We shall see. Lord Ashcroft has pointed out that a candidate who makes Democrat activists feel good might “drive uncommitted voters back into the arms of Donald Trump”.

But Trump is enough to give plutocracy a bad name, and Sanders here mounts a fierce attack on the in his view undeserving rich.

Once one has adjusted to his manner of speaking, one finds he is lucid and sincere in his account of where America has gone wrong and what a bad deal many hard-working Americans get. His opponents as well as his fans should pay attention.

Lord Ashcroft: Trump, his opponents, and the voters – halfway through his (first?) term

As a woman in Iowa told us: “It’s like the CEO of the company I work for. I don’t care if you’re the nicest guy in the world. I care that I’m going to have a job from day to day.”

Yesterday was the second anniversary of Donald Trump’s inauguration as President. Other things being equal, the next such ceremony will take place on 20 January 2021. In other words, we are now into the second half of Trump’s term – or should that be his current term? Since the 2016 election campaign, my Ashcroft in America project has helped explain how Trump came to be elected, the hopes and fears of his supporters and opponents, and what they make of the unfolding story of his presidency and its seemingly endless controversies.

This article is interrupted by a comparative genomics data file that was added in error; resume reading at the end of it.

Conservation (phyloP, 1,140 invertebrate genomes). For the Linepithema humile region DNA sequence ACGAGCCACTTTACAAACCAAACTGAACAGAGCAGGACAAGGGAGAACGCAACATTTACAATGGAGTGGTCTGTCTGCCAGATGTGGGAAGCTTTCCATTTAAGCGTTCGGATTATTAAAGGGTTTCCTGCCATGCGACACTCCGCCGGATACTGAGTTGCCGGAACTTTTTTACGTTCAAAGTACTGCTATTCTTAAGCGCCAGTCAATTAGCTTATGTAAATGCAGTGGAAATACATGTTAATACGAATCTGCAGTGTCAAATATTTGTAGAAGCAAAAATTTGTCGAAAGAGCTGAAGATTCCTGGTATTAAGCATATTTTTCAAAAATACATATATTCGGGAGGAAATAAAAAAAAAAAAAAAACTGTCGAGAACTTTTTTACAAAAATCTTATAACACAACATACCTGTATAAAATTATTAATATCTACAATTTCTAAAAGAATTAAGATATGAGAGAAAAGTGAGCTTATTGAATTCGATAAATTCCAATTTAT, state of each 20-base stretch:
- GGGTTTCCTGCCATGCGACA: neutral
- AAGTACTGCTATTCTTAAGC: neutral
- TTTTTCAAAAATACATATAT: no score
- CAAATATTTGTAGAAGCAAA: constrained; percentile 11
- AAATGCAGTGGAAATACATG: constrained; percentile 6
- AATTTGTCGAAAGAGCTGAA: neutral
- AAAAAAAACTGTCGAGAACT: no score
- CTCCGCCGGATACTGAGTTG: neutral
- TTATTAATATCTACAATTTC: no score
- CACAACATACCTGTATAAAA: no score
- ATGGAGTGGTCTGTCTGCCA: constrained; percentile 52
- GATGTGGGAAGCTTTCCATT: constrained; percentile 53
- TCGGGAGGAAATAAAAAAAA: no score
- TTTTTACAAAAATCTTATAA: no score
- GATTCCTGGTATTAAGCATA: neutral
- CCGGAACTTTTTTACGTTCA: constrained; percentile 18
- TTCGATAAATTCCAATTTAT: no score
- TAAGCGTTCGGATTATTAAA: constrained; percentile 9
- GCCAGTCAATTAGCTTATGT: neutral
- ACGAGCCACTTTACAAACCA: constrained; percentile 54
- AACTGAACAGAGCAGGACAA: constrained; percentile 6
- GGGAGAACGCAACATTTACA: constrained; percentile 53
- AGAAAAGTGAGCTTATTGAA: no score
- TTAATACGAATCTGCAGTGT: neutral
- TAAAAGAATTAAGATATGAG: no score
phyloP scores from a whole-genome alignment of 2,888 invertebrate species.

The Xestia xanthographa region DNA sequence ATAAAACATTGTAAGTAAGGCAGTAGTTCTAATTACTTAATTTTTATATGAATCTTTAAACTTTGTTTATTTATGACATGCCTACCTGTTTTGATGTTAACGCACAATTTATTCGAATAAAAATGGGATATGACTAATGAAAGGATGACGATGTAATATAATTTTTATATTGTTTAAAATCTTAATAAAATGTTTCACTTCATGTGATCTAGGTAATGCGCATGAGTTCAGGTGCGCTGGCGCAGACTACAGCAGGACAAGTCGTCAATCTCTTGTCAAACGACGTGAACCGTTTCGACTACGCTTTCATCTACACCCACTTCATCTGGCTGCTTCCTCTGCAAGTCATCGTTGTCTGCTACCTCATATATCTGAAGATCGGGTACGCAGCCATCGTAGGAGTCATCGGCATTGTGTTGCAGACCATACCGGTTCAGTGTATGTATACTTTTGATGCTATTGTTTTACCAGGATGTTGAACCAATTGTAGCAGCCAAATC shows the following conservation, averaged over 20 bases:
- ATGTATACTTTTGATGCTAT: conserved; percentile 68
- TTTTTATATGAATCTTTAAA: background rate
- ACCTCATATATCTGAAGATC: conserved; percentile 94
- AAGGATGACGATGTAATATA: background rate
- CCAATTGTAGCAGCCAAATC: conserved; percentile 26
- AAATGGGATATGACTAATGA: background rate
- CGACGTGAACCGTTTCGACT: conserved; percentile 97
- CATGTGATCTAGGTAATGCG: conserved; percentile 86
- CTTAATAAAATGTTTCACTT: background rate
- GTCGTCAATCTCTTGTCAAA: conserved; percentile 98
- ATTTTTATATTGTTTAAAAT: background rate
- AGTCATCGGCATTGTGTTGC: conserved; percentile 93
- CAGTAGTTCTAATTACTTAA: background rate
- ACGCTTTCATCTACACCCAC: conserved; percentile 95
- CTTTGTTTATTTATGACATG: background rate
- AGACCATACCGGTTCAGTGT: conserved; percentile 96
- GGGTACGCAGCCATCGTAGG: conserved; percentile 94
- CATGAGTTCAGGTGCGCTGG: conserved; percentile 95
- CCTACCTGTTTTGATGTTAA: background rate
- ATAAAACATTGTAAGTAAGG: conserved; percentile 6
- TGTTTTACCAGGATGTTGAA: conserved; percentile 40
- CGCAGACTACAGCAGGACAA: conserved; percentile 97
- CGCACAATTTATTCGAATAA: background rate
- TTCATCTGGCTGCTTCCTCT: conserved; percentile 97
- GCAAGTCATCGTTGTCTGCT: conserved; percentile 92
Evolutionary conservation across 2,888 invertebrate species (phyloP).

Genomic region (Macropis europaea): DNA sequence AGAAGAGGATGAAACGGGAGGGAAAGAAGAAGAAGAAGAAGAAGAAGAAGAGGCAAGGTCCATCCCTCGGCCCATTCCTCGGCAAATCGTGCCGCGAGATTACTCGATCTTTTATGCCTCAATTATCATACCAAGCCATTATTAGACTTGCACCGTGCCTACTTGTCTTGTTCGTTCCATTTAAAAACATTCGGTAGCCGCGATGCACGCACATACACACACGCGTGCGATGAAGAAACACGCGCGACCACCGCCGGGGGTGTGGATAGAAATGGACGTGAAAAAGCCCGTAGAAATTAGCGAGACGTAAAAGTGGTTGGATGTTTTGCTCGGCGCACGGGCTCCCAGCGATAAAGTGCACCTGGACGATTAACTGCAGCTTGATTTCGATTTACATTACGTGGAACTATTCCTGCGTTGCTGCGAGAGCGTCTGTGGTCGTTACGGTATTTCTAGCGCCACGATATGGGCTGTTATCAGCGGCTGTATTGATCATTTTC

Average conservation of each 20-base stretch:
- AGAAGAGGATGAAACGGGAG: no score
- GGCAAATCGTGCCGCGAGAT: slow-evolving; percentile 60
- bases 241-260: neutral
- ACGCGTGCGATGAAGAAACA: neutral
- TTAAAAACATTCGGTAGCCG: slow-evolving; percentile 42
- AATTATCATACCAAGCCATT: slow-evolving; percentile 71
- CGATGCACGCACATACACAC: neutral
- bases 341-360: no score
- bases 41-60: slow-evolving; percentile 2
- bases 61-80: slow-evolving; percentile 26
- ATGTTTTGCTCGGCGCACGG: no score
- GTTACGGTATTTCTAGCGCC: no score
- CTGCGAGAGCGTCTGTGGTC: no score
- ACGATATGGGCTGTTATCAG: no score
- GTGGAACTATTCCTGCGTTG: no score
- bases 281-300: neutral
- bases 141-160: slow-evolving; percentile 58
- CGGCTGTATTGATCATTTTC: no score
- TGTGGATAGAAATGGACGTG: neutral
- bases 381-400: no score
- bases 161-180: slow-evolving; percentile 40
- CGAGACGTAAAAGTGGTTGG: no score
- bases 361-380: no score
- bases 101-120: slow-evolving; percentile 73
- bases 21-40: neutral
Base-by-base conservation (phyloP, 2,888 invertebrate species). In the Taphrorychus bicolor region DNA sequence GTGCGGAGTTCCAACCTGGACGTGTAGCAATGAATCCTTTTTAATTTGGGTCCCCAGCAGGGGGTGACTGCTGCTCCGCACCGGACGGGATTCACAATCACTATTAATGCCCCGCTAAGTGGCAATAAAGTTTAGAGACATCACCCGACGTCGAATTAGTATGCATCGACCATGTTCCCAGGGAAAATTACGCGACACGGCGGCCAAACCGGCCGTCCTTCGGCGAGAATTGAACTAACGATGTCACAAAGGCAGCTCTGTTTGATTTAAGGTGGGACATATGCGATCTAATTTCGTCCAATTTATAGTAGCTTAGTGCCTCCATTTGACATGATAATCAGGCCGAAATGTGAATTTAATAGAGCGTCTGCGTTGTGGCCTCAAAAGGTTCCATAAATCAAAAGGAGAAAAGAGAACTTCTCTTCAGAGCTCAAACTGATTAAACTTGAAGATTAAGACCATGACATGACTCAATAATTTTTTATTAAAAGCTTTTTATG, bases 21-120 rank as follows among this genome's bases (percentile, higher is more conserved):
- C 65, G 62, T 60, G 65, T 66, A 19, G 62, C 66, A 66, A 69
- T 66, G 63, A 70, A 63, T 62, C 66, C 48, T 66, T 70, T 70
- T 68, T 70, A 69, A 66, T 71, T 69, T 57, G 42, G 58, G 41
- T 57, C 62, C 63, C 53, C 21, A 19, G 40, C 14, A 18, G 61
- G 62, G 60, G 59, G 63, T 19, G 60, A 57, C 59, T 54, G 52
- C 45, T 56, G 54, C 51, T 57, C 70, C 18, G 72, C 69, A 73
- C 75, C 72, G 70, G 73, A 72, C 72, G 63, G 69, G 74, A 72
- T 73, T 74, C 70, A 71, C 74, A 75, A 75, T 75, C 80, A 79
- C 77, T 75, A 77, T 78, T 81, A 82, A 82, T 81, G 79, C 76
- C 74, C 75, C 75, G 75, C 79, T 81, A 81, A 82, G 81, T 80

My new book, Half-Time! American Public Opinion Midway Through Trump’s (First?) Term – and the Race to 2020 brings together two years of research with new polling conducted since last November’s midterms to explore how different parts of the electorate see the President and his agenda, and how they are lining up for next year’s showdown. Here are five of the big points.

Trump’s supporters are (mostly) still with him

Those who voted for Trump give him high marks on most issues, and overwhelmingly say that they approve of his overall performance. They largely give him the credit for America’s recent economic success, citing his tax cuts and rolling back of regulations. They also strongly approve of his appointment of two conservative judges to the Supreme Court – a particularly important point for Republican voters who had their doubts about Trump at the election. His tough line on immigration, which they closely associate with national security, has also gone down well with the base, as has his willingness to take on international partners over trade deals and defence spending, and his continued determination to say exactly what he thinks.